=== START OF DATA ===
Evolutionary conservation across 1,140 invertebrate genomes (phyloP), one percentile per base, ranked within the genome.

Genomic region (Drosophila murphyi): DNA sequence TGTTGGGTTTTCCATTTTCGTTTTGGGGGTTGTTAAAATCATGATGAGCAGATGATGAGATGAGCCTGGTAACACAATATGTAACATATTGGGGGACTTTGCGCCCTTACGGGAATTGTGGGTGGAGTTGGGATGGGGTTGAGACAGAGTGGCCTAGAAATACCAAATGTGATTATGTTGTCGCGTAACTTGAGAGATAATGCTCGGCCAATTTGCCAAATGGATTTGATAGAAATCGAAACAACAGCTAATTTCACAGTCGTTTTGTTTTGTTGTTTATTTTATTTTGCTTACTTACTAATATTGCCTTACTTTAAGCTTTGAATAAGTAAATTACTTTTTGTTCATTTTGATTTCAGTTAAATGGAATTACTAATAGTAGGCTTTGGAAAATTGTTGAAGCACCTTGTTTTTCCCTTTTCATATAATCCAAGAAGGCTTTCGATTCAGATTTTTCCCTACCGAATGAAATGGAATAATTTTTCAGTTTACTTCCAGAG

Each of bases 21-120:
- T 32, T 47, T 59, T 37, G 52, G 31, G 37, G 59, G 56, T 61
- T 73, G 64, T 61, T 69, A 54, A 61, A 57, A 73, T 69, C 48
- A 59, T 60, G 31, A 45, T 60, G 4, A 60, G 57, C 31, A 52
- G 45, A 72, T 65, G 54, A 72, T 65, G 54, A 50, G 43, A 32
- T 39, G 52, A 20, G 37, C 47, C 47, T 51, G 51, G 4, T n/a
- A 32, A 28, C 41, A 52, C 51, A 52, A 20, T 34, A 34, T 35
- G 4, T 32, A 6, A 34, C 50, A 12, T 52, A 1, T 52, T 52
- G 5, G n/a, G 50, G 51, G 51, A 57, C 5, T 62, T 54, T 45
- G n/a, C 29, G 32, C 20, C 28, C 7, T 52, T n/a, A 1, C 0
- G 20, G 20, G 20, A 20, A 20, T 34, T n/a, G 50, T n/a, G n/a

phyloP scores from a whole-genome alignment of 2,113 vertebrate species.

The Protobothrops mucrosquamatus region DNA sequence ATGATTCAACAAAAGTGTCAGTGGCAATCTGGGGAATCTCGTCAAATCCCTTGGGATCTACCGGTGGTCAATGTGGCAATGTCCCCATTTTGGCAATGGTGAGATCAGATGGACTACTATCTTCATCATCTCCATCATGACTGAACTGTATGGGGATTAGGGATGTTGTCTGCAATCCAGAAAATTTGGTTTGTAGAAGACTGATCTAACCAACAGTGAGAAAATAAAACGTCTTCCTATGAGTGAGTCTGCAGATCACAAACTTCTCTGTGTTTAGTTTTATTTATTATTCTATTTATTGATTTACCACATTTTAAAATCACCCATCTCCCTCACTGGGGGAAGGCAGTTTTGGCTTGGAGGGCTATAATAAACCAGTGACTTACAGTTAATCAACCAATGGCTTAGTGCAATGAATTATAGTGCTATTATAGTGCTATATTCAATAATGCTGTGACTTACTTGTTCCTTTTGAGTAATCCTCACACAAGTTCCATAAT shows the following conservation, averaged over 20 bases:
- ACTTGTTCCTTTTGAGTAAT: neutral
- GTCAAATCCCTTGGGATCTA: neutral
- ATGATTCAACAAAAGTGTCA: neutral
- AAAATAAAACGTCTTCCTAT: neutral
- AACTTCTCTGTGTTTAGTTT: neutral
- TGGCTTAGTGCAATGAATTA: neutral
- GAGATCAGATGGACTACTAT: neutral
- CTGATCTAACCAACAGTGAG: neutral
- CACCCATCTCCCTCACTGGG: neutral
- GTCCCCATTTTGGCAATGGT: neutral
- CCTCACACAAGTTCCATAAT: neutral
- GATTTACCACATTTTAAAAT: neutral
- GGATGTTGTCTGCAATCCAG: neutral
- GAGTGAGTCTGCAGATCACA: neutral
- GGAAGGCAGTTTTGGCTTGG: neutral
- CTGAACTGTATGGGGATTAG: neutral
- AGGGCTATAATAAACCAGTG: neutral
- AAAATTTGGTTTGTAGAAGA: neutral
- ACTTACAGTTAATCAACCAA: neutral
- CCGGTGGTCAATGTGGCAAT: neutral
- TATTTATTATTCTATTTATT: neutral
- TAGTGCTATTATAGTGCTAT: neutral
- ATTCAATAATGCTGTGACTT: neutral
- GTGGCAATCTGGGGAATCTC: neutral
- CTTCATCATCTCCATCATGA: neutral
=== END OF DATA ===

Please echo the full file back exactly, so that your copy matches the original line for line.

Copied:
Evolutionary conservation across 1,140 invertebrate genomes (phyloP), one percentile per base, ranked within the genome.

Genomic region (Drosophila murphyi): DNA sequence TGTTGGGTTTTCCATTTTCGTTTTGGGGGTTGTTAAAATCATGATGAGCAGATGATGAGATGAGCCTGGTAACACAATATGTAACATATTGGGGGACTTTGCGCCCTTACGGGAATTGTGGGTGGAGTTGGGATGGGGTTGAGACAGAGTGGCCTAGAAATACCAAATGTGATTATGTTGTCGCGTAACTTGAGAGATAATGCTCGGCCAATTTGCCAAATGGATTTGATAGAAATCGAAACAACAGCTAATTTCACAGTCGTTTTGTTTTGTTGTTTATTTTATTTTGCTTACTTACTAATATTGCCTTACTTTAAGCTTTGAATAAGTAAATTACTTTTTGTTCATTTTGATTTCAGTTAAATGGAATTACTAATAGTAGGCTTTGGAAAATTGTTGAAGCACCTTGTTTTTCCCTTTTCATATAATCCAAGAAGGCTTTCGATTCAGATTTTTCCCTACCGAATGAAATGGAATAATTTTTCAGTTTACTTCCAGAG

Each of bases 21-120:
- T 32, T 47, T 59, T 37, G 52, G 31, G 37, G 59, G 56, T 61
- T 73, G 64, T 61, T 69, A 54, A 61, A 57, A 73, T 69, C 48
- A 59, T 60, G 31, A 45, T 60, G 4, A 60, G 57, C 31, A 52
- G 45, A 72, T 65, G 54, A 72, T 65, G 54, A 50, G 43, A 32
- T 39, G 52, A 20, G 37, C 47, C 47, T 51, G 51, G 4, T n/a
- A 32, A 28, C 41, A 52, C 51, A 52, A 20, T 34, A 34, T 35
- G 4, T 32, A 6, A 34, C 50, A 12, T 52, A 1, T 52, T 52
- G 5, G n/a, G 50, G 51, G 51, A 57, C 5, T 62, T 54, T 45
- G n/a, C 29, G 32, C 20, C 28, C 7, T 52, T n/a, A 1, C 0
- G 20, G 20, G 20, A 20, A 20, T 34, T n/a, G 50, T n/a, G n/a

phyloP scores from a whole-genome alignment of 2,113 vertebrate species.

The Protobothrops mucrosquamatus region DNA sequence ATGATTCAACAAAAGTGTCAGTGGCAATCTGGGGAATCTCGTCAAATCCCTTGGGATCTACCGGTGGTCAATGTGGCAATGTCCCCATTTTGGCAATGGTGAGATCAGATGGACTACTATCTTCATCATCTCCATCATGACTGAACTGTATGGGGATTAGGGATGTTGTCTGCAATCCAGAAAATTTGGTTTGTAGAAGACTGATCTAACCAACAGTGAGAAAATAAAACGTCTTCCTATGAGTGAGTCTGCAGATCACAAACTTCTCTGTGTTTAGTTTTATTTATTATTCTATTTATTGATTTACCACATTTTAAAATCACCCATCTCCCTCACTGGGGGAAGGCAGTTTTGGCTTGGAGGGCTATAATAAACCAGTGACTTACAGTTAATCAACCAATGGCTTAGTGCAATGAATTATAGTGCTATTATAGTGCTATATTCAATAATGCTGTGACTTACTTGTTCCTTTTGAGTAATCCTCACACAAGTTCCATAAT shows the following conservation, averaged over 20 bases:
- ACTTGTTCCTTTTGAGTAAT: neutral
- GTCAAATCCCTTGGGATCTA: neutral
- ATGATTCAACAAAAGTGTCA: neutral
- AAAATAAAACGTCTTCCTAT: neutral
- AACTTCTCTGTGTTTAGTTT: neutral
- TGGCTTAGTGCAATGAATTA: neutral
- GAGATCAGATGGACTACTAT: neutral
- CTGATCTAACCAACAGTGAG: neutral
- CACCCATCTCCCTCACTGGG: neutral
- GTCCCCATTTTGGCAATGGT: neutral
- CCTCACACAAGTTCCATAAT: neutral
- GATTTACCACATTTTAAAAT: neutral
- GGATGTTGTCTGCAATCCAG: neutral
- GAGTGAGTCTGCAGATCACA: neutral
- GGAAGGCAGTTTTGGCTTGG: neutral
- CTGAACTGTATGGGGATTAG: neutral
- AGGGCTATAATAAACCAGTG: neutral
- AAAATTTGGTTTGTAGAAGA: neutral
- ACTTACAGTTAATCAACCAA: neutral
- CCGGTGGTCAATGTGGCAAT: neutral
- TATTTATTATTCTATTTATT: neutral
- TAGTGCTATTATAGTGCTAT: neutral
- ATTCAATAATGCTGTGACTT: neutral
- GTGGCAATCTGGGGAATCTC: neutral
- CTTCATCATCTCCATCATGA: neutral